The University Record, April 2, 2001

Michigan Sea Grant awards $766,032 for six Great Lakes research projects

By Joyce Daniels
Michigan Sea Grant

Michigan Sea Grant recently awarded grants to support six new Great Lakes research projects during 2001–03. The projects will address coastal wetland dynamics, aquatic nuisance species policy, Great Lakes episodic events and environmental monitoring of Lake St. Clair.

Federal funds totaling $766,032 are provided by the National Sea Grant College Program, with matching funds totaling $457,198.

Michigan Sea Grant, a cooperative program of the U-M and Michigan State University, is one of 30 university-based programs in a national network that promotes greater knowledge and stewardship of the Great Lakes and ocean resources.

The new research projects coincide with several of the five priority issues identified in Michigan Sea Grant’s five-year strategic plan: Great Lakes coastal wetlands, sustainable coastal development, Great Lakes trophic dynamics, aquatic nuisance species and Great Lakes education.

Following is a list and brief description of the newly funded research projects and principal investigators. For complete descriptions of current research projects, visit the Michigan Sea Grant Web site, www.miseagrant.org.

  • Effects of Great Lakes marsh fragmentation on fish assemblages. One of the greatest impacts of development on coastal wetlands is fragmentation, which results in loss of habitat and isolation of core marsh areas. U-M researchers Paul Webb, professor of biology and of natural resources, and James Diana, professor of natural resources, will determine the effects of fragmentation on marsh fish communities in Les Cheneaux, a system of narrow channels and islands in the eastern portion of Michigan’s Upper Peninsula.

  • Sedimentation and emergent plant decay in Great Lakes coastal wetlands. This project will explore the effects of excessive sedimentation in Great Lakes coastal wetlands. Researchers Robert Neely of Eastern Michigan University and Robert Sinsabaugh of the University of Toledo will study the effects of sedimentation on wetland microbial activity, which assists in decomposition.

  • An environmental monitoring system for Lake St. Clair. The goal of this project is to develop a near real-time Environmental Monitoring Network to provide timely predictions of local water quality conditions on Lake St. Clair that pose potential threats to human health. With a high level of local governmental support from around the Lake St. Clair basin, project researchers led by U-M’s Guy A. Meadows, director of academic programs, Co-op Limnology and Ecosystem Research, also will create a Web site to provide current lake information and forecasts of lake water quality conditions at public beaches.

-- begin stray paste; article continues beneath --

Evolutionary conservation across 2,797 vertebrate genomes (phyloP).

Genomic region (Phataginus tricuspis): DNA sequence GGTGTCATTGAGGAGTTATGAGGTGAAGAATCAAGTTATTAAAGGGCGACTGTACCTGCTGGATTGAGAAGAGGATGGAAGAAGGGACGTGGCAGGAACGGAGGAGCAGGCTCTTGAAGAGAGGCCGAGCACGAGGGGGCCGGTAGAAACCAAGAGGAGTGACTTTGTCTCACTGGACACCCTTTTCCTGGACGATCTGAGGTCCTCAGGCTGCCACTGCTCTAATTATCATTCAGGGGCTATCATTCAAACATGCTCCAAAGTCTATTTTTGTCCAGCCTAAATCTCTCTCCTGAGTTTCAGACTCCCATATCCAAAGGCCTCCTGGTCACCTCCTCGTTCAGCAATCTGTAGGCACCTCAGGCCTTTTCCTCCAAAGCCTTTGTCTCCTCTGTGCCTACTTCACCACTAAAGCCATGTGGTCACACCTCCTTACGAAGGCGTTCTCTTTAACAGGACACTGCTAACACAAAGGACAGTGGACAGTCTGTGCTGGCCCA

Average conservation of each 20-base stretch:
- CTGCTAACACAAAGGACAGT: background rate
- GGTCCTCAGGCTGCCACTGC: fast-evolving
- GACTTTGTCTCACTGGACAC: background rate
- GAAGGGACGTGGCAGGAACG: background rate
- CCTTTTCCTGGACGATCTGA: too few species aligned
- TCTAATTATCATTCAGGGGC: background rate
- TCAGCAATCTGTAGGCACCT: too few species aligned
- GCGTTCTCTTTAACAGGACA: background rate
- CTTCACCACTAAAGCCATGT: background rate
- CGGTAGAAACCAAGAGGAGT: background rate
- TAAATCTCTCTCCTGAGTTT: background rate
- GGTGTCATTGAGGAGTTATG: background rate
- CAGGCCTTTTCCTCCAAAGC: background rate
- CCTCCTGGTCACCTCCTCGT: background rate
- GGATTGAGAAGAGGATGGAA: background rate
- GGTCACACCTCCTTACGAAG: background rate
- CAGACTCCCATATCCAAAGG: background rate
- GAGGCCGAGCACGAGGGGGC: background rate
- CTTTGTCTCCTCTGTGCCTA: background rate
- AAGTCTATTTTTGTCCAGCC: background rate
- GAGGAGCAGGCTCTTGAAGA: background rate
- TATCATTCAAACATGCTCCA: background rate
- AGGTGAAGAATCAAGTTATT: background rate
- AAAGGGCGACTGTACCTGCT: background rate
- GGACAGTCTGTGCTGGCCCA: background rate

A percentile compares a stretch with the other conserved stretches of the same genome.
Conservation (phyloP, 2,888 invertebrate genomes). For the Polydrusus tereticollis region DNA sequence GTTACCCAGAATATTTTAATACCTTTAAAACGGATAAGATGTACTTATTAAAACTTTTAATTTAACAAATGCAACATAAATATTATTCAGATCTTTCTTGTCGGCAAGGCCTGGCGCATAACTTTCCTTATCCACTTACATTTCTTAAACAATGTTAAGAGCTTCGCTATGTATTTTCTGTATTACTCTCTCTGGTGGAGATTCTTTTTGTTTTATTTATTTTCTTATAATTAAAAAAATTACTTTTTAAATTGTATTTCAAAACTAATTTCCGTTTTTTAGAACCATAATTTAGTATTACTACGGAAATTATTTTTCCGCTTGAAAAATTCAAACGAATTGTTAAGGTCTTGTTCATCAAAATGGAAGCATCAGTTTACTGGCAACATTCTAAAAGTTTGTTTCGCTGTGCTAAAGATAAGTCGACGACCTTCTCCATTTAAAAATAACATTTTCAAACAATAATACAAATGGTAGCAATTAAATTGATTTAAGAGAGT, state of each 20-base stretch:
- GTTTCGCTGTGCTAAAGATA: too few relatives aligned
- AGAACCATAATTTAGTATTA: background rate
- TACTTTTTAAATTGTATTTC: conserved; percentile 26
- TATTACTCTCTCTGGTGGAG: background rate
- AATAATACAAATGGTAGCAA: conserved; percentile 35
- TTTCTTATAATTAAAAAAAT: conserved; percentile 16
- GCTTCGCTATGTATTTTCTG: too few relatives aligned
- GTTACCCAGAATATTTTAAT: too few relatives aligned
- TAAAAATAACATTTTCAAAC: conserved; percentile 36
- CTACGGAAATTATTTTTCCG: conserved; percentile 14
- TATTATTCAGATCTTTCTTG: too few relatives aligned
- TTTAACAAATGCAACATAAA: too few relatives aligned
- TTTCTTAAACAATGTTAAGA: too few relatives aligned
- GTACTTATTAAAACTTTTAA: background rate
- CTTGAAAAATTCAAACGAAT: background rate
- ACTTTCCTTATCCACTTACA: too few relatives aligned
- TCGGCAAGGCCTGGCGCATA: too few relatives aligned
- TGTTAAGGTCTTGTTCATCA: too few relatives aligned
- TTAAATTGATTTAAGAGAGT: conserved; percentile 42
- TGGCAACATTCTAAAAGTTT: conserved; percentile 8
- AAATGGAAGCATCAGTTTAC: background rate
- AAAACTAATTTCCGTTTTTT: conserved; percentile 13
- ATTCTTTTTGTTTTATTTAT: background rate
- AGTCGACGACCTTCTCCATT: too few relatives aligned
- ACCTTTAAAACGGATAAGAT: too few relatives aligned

• The economics of policy options for controlling the introduction and spread of aquatic nuisance species in the Great Lakes. Project researchers Richard D. Horan and Frank Lupi of Michigan State University will identify and assess various economic methods that may be used to prevent and control aquatic nuisance species. Potential options include economic incentives, regulations, market-based systems and others. Researchers will evaluate the cost effectiveness and social ramifications of various policy options.

  • Ecosystem mosaics: modeling pattern and process using remotely sensed imagery. This project will draw from and complement two ongoing research efforts: the Keweenaw Interdisciplinary Transport Experiment in Superior and Episodic Events-Great Lakes Experiment project in southern Lake Michigan. Researchers Judith Wells Budd of Michigan Technological University and Changsheng Chen of the University of Georgia will use remote sensing technology to monitor the frequency of storm-induced episodic resuspension events and how particles are transported within them, and estimate surface chlorophyll and sediment concentrations.

  • Estimating nonmarket values for Great Lakes coastal wetlands. Ecological wetland functions and other beneficial qualities are often overlooked by current land-use practices and mitigation strategies, resulting in the loss of natural wetlands. Researchers Michael D. Kaplowitz, Frank Lupi and John P. Hoehn of Michigan State University will develop a random survey of Michigan residents to identify the wetland characteristics that people value most in an effort to calculate their economic value.